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Re: Is the xdebug's non-free license necessary?

> So can you say why
>it is a problem with my license, and not with Apache's and PHP's?
Nobody is going to say that, because we think it's a problem with all those 

It was a problem with Apache's license.  It was not noticed for a long time.  
Eventually it was noticed, and it was *fixed* in the Apache License 2.0.  
Debian-legal folks had a fair amount of input into that license, and it's 
certainly DFSG-free.  Actually, you might be interested in it, particularly 
clause 6:

6. Trademarks. This License does not grant permission to use the trade names, 
trademarks, service marks, or product names of the Licensor, except as 
required for reasonable and customary use in describing the origin of the 
Work and reproducing the content of the NOTICE file.

The "PHP must not occur in the name" business is still a problem with PHP, and 
I certainly think they should change their license for the same reason.  
"sudo" has the same unacceptable license.

I think most of us have just been too tired to deal with *all* the 
badly-licensed stuff which is already in Debian at once; we hope to get to it 
eventually.  Feel free to help!

Now, this might make you feel better:
In the US and all common-law countries, you have a trademark regardless of 
whether you register it; you get a trademark by using it in a trade.  So 
Xdebug *is* your trademark already.  Therefore people in common law countries 
aren't normally allowed to make products with confusingly similar names (like 
RealXdebug) -- *regardless* of what you put in your copyright license.  :-)  
(On the other hand, products can legally use names like TeXDebug, 
UnofficialAddonsForXDebug, etc., which are *not* going to cause confusion.)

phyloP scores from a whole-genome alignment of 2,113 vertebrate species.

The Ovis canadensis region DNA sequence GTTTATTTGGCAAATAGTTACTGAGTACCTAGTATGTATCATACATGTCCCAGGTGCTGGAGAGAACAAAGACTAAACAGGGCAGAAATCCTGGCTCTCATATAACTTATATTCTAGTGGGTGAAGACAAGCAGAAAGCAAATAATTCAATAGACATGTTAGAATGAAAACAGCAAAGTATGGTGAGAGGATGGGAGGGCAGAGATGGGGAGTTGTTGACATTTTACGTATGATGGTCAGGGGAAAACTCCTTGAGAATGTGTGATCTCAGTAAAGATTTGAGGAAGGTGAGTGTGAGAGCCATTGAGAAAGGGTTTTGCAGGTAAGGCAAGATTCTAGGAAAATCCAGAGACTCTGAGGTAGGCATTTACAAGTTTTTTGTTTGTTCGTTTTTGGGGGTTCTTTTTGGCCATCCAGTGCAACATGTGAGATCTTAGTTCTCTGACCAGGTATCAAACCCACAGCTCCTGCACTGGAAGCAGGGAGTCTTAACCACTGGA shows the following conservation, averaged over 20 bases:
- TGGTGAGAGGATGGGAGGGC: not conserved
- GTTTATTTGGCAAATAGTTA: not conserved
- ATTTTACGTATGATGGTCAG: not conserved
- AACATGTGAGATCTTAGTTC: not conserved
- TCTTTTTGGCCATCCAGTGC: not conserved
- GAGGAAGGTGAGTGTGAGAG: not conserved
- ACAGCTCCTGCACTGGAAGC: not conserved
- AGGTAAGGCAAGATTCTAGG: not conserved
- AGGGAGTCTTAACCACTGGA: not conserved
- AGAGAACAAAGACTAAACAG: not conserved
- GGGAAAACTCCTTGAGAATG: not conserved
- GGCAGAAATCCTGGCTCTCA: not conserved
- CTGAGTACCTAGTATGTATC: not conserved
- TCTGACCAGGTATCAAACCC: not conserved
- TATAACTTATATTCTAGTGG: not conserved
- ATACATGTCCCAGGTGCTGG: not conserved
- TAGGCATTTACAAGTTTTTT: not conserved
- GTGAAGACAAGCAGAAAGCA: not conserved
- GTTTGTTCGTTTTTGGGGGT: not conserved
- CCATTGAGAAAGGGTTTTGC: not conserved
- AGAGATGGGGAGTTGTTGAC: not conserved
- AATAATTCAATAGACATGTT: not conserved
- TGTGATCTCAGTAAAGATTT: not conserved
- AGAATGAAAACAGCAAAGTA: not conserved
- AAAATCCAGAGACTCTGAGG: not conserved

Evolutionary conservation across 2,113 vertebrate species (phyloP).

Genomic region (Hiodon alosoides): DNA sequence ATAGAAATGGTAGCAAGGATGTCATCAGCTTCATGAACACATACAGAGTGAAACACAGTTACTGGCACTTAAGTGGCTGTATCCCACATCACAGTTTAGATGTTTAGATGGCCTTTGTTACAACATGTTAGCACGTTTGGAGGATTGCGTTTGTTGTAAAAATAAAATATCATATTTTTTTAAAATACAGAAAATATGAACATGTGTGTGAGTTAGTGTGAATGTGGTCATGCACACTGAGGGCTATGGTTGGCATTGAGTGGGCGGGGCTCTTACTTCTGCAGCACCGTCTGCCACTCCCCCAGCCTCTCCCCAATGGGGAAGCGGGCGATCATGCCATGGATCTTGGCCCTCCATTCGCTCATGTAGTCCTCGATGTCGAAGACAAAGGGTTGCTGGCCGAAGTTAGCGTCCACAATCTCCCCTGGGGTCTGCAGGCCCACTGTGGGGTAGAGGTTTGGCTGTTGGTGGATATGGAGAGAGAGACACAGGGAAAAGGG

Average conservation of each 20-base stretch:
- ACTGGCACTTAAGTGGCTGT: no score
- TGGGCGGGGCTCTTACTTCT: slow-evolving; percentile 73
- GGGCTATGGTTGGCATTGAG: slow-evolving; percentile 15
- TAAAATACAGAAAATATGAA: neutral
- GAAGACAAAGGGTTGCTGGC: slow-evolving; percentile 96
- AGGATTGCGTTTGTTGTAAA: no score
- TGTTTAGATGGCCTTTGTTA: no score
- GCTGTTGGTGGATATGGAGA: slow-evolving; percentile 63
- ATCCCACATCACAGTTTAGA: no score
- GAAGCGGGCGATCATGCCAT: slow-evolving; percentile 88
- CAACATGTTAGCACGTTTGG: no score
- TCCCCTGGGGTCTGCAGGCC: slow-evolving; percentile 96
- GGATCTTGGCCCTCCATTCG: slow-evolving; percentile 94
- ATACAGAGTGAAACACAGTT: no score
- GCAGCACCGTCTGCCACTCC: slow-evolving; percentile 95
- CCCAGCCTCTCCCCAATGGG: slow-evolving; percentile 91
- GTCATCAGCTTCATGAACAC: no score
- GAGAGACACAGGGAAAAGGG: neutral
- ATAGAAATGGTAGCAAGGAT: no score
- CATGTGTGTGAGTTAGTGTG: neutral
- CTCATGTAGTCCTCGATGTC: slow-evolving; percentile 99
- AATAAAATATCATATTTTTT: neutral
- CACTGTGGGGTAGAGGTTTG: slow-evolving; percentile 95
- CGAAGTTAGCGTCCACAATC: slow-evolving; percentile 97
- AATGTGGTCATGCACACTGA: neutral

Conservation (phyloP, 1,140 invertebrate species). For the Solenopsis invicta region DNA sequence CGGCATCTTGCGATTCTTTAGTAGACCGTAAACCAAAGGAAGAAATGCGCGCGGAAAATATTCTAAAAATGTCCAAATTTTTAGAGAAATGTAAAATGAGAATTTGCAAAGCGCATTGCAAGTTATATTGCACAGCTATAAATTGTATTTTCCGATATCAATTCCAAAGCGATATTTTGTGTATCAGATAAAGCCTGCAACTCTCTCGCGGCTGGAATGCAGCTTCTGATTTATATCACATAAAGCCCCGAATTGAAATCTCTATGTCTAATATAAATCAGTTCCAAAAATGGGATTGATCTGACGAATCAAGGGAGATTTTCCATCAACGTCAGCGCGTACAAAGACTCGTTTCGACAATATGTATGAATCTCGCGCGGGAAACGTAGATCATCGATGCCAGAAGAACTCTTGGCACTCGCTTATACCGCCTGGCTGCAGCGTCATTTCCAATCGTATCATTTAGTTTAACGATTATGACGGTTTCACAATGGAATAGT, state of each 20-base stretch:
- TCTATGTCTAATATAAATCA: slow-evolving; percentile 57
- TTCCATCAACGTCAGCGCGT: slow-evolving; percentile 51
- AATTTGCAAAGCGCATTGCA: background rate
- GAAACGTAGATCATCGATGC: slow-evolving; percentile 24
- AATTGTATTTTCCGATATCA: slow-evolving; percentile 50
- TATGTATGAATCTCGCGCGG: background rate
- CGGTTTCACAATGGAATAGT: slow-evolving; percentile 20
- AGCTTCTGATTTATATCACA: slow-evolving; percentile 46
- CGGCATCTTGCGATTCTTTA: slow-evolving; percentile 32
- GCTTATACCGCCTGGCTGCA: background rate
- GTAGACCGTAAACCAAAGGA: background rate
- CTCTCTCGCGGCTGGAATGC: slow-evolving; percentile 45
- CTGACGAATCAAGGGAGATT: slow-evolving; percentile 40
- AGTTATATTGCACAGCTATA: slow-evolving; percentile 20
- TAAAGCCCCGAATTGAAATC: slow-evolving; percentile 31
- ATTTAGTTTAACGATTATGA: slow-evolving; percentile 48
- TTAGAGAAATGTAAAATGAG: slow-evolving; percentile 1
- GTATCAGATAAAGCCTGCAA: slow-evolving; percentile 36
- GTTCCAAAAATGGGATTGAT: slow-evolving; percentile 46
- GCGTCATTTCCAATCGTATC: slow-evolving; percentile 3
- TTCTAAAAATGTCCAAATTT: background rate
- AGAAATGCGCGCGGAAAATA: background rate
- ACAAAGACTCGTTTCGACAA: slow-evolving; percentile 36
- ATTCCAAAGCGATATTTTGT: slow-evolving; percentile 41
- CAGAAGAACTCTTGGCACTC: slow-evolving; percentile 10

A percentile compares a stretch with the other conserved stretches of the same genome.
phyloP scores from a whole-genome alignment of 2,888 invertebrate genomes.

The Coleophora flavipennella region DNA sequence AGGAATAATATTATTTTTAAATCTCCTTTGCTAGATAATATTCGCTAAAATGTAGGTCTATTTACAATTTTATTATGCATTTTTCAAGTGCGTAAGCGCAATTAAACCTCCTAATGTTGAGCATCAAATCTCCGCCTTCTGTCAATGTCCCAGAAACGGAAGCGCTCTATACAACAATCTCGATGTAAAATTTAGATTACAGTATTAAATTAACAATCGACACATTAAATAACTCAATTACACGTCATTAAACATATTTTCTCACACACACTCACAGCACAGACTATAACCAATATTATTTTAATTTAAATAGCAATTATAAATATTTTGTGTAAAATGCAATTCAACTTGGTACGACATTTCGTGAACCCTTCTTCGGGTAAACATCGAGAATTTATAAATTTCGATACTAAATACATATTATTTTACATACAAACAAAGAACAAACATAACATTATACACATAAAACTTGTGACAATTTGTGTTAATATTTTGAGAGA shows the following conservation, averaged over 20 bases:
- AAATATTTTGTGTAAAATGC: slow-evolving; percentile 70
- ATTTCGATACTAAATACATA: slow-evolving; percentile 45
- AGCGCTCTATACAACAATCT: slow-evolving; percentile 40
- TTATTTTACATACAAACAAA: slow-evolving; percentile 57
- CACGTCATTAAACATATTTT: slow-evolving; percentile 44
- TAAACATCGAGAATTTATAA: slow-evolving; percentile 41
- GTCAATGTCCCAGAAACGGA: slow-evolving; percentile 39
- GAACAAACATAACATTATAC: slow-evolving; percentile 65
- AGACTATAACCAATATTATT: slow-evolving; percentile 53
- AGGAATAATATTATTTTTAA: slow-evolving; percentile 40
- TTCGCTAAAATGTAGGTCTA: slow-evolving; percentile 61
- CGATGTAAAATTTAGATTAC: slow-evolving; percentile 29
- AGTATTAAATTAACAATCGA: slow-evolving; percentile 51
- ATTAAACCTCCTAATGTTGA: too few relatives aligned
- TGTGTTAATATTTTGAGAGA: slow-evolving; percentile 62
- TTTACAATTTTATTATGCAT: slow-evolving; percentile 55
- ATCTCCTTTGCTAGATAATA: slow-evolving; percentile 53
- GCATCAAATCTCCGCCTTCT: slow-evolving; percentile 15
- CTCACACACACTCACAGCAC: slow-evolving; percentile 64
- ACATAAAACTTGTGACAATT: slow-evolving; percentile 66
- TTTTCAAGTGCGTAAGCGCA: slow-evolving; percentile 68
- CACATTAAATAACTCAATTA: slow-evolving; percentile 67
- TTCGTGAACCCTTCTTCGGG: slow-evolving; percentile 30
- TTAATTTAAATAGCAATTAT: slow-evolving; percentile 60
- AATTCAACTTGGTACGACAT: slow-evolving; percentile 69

Unfortunately, trademarks apparently don't work that way in civil law 
countries, and only arise through registration (with certain exceptions such 
as your own name).  Even if registered, though, non-confusing uses (TeXDebug, 
UnofficialAddonsForXDebug) appear to be allowed in most countries.

So this difference is probably why people in civil law countries want to write 
"pseudo-trademarks" into their copyright agreements often.  However, it's 
still important to do this correctly: prohibiting *any* name containing 
Xdebug is significantly broader than any trademark (that I've heard of) 
allows, and that's why we don't like it.  If the restrictions were equivalent 
to or less than ordinary trademark restrictions, I would consider them Free; 
but they're stronger.

The other problem is that Debian packages routinely *are* derived works, since 
Debian maintainers often need to add patches; this sort of license doesn't 
allow them to use the same name as upstream without getting extra permission 
(or breaking the license, which is what the PHP packages are presumably 
doing; bugs should be filed). 

Hence my suggested alternative: require that any derived work make clear that 
it wasn't the original XDebug.  I think that would effectively prohibit 
"RealXDebug".  "XDebugPlus" would be allowed but would have to have large 
prominent notices saying "THIS IS NOT XDEBUG".

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